So.  I live in a super humid climate in the bottom of a valley near several streams and creeks and boggy places.  This environment is wonderful for growing the things I love - mosses, ferns, and mushrooms.  Unfortunately, it is not so good for anything metal.  Things rust here at an alarming rate.  Including the lids to things like - you guessed it - salt shakers.  Now we're getting to the point.

Once again, I go to refill the salt shaker and the lid is rusted shut.  So, I come up with the brilliant idea of purchasing a salt shaker with no metal on it whatsoever.  And it just so happens that my favorite antiques shop has a whole wall of wonderful vintage salt shakers!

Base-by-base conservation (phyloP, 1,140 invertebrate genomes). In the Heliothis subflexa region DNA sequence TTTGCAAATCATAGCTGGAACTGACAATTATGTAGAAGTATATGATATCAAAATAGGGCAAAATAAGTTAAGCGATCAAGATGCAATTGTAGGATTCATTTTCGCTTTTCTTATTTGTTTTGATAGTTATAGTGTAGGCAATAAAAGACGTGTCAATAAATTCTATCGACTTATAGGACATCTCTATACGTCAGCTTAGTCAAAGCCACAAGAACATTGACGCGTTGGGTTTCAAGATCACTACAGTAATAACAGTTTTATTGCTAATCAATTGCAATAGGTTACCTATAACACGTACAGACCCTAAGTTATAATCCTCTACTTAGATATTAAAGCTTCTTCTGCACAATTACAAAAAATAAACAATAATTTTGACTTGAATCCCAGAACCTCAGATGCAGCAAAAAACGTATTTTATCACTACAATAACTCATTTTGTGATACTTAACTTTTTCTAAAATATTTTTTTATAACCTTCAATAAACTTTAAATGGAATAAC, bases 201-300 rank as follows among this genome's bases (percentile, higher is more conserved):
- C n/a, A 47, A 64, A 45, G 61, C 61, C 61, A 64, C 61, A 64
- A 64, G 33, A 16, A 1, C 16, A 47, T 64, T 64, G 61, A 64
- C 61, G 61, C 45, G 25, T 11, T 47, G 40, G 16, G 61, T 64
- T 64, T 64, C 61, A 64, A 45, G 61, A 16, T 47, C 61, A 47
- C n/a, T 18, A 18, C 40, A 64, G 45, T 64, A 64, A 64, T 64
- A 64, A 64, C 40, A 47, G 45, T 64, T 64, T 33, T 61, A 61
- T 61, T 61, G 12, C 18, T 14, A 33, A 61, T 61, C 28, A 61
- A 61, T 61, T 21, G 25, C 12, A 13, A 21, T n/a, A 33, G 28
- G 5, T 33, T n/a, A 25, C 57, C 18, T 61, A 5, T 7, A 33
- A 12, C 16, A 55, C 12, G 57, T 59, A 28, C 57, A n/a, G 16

As soon as I saw this sweet little couple, the farmer and his wife, I knew they had to come and live with me.  I fell in love at first sight.  Too much in love as it turns out.  I love them soooo much, that now I don't want to use them!!! What if one of them gets broken?!!!  They would be separated forever!  I just couldn't bare it.  They're just so sweet!  The farmer's wife sort of reminds me of a Matryoshka doll.

So, after all that, we still don't have a salt shaker (at least not one I'm willing to use ;)) Last night my husband walks into the kitchen and catches me pouring salt into my hand to sprinkle on the potatoes, and he just looked at me and shook his head.   Good thing that man loves me.

Happy weekend!!!